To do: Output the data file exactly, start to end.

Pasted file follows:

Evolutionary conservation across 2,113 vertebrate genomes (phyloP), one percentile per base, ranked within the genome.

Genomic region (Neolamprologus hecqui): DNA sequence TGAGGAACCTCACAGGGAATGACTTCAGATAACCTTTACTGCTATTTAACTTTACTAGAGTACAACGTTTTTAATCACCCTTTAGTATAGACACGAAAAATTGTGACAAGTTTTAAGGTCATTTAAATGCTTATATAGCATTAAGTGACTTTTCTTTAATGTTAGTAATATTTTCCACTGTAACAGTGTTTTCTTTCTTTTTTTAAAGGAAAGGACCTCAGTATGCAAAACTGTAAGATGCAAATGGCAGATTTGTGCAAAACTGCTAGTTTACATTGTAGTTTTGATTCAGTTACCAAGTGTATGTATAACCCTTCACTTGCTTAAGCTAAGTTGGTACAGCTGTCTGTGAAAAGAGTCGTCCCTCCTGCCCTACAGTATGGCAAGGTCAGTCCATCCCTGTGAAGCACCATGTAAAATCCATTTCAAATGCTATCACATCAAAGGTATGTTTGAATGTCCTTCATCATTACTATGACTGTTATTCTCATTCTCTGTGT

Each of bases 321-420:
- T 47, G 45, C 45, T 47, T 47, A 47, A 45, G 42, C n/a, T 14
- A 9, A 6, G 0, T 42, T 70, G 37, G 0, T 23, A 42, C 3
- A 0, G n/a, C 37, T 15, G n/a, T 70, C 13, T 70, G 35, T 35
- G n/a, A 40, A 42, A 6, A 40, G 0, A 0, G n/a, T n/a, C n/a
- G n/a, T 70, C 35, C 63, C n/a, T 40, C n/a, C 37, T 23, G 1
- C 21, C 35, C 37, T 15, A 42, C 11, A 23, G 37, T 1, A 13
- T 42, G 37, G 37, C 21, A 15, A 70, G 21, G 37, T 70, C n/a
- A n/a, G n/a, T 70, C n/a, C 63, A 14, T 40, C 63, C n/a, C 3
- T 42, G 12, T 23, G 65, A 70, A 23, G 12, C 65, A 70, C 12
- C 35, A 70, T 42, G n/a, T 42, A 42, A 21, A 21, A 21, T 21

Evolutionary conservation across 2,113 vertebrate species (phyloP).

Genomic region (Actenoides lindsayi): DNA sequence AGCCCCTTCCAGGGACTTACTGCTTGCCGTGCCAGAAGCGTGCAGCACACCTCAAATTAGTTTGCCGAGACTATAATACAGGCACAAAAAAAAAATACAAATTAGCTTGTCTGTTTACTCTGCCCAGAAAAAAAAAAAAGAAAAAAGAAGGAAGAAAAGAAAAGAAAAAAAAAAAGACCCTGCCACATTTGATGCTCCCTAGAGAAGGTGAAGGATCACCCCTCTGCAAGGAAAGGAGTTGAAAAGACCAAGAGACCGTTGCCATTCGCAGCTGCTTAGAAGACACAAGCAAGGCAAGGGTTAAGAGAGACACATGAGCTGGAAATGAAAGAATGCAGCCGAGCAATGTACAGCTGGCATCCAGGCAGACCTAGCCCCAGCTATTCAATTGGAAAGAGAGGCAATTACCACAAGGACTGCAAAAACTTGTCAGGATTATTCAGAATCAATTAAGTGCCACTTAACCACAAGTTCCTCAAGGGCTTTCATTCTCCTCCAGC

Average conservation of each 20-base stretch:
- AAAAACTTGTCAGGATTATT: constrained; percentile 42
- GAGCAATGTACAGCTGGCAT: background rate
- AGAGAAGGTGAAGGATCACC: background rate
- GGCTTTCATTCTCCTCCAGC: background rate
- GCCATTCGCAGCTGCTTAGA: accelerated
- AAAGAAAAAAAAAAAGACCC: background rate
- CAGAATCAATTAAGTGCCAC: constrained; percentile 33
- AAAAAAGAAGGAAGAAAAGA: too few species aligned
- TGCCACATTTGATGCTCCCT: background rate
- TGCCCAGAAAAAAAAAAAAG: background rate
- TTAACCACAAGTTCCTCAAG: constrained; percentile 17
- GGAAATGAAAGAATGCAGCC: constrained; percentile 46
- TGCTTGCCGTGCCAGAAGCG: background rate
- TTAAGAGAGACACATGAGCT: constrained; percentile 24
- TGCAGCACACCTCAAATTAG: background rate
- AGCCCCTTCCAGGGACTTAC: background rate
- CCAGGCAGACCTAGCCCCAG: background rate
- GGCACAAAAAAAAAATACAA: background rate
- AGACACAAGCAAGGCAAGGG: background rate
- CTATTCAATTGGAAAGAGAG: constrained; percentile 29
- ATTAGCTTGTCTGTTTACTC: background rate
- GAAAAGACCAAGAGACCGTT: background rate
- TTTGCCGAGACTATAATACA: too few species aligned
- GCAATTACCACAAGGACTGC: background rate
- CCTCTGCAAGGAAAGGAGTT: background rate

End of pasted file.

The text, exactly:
Evolutionary conservation across 2,113 vertebrate genomes (phyloP), one percentile per base, ranked within the genome.

Genomic region (Neolamprologus hecqui): DNA sequence TGAGGAACCTCACAGGGAATGACTTCAGATAACCTTTACTGCTATTTAACTTTACTAGAGTACAACGTTTTTAATCACCCTTTAGTATAGACACGAAAAATTGTGACAAGTTTTAAGGTCATTTAAATGCTTATATAGCATTAAGTGACTTTTCTTTAATGTTAGTAATATTTTCCACTGTAACAGTGTTTTCTTTCTTTTTTTAAAGGAAAGGACCTCAGTATGCAAAACTGTAAGATGCAAATGGCAGATTTGTGCAAAACTGCTAGTTTACATTGTAGTTTTGATTCAGTTACCAAGTGTATGTATAACCCTTCACTTGCTTAAGCTAAGTTGGTACAGCTGTCTGTGAAAAGAGTCGTCCCTCCTGCCCTACAGTATGGCAAGGTCAGTCCATCCCTGTGAAGCACCATGTAAAATCCATTTCAAATGCTATCACATCAAAGGTATGTTTGAATGTCCTTCATCATTACTATGACTGTTATTCTCATTCTCTGTGT

Each of bases 321-420:
- T 47, G 45, C 45, T 47, T 47, A 47, A 45, G 42, C n/a, T 14
- A 9, A 6, G 0, T 42, T 70, G 37, G 0, T 23, A 42, C 3
- A 0, G n/a, C 37, T 15, G n/a, T 70, C 13, T 70, G 35, T 35
- G n/a, A 40, A 42, A 6, A 40, G 0, A 0, G n/a, T n/a, C n/a
- G n/a, T 70, C 35, C 63, C n/a, T 40, C n/a, C 37, T 23, G 1
- C 21, C 35, C 37, T 15, A 42, C 11, A 23, G 37, T 1, A 13
- T 42, G 37, G 37, C 21, A 15, A 70, G 21, G 37, T 70, C n/a
- A n/a, G n/a, T 70, C n/a, C 63, A 14, T 40, C 63, C n/a, C 3
- T 42, G 12, T 23, G 65, A 70, A 23, G 12, C 65, A 70, C 12
- C 35, A 70, T 42, G n/a, T 42, A 42, A 21, A 21, A 21, T 21

Evolutionary conservation across 2,113 vertebrate species (phyloP).

Genomic region (Actenoides lindsayi): DNA sequence AGCCCCTTCCAGGGACTTACTGCTTGCCGTGCCAGAAGCGTGCAGCACACCTCAAATTAGTTTGCCGAGACTATAATACAGGCACAAAAAAAAAATACAAATTAGCTTGTCTGTTTACTCTGCCCAGAAAAAAAAAAAAGAAAAAAGAAGGAAGAAAAGAAAAGAAAAAAAAAAAGACCCTGCCACATTTGATGCTCCCTAGAGAAGGTGAAGGATCACCCCTCTGCAAGGAAAGGAGTTGAAAAGACCAAGAGACCGTTGCCATTCGCAGCTGCTTAGAAGACACAAGCAAGGCAAGGGTTAAGAGAGACACATGAGCTGGAAATGAAAGAATGCAGCCGAGCAATGTACAGCTGGCATCCAGGCAGACCTAGCCCCAGCTATTCAATTGGAAAGAGAGGCAATTACCACAAGGACTGCAAAAACTTGTCAGGATTATTCAGAATCAATTAAGTGCCACTTAACCACAAGTTCCTCAAGGGCTTTCATTCTCCTCCAGC

Average conservation of each 20-base stretch:
- AAAAACTTGTCAGGATTATT: constrained; percentile 42
- GAGCAATGTACAGCTGGCAT: background rate
- AGAGAAGGTGAAGGATCACC: background rate
- GGCTTTCATTCTCCTCCAGC: background rate
- GCCATTCGCAGCTGCTTAGA: accelerated
- AAAGAAAAAAAAAAAGACCC: background rate
- CAGAATCAATTAAGTGCCAC: constrained; percentile 33
- AAAAAAGAAGGAAGAAAAGA: too few species aligned
- TGCCACATTTGATGCTCCCT: background rate
- TGCCCAGAAAAAAAAAAAAG: background rate
- TTAACCACAAGTTCCTCAAG: constrained; percentile 17
- GGAAATGAAAGAATGCAGCC: constrained; percentile 46
- TGCTTGCCGTGCCAGAAGCG: background rate
- TTAAGAGAGACACATGAGCT: constrained; percentile 24
- TGCAGCACACCTCAAATTAG: background rate
- AGCCCCTTCCAGGGACTTAC: background rate
- CCAGGCAGACCTAGCCCCAG: background rate
- GGCACAAAAAAAAAATACAA: background rate
- AGACACAAGCAAGGCAAGGG: background rate
- CTATTCAATTGGAAAGAGAG: constrained; percentile 29
- ATTAGCTTGTCTGTTTACTC: background rate
- GAAAAGACCAAGAGACCGTT: background rate
- TTTGCCGAGACTATAATACA: too few species aligned
- GCAATTACCACAAGGACTGC: background rate
- CCTCTGCAAGGAAAGGAGTT: background rate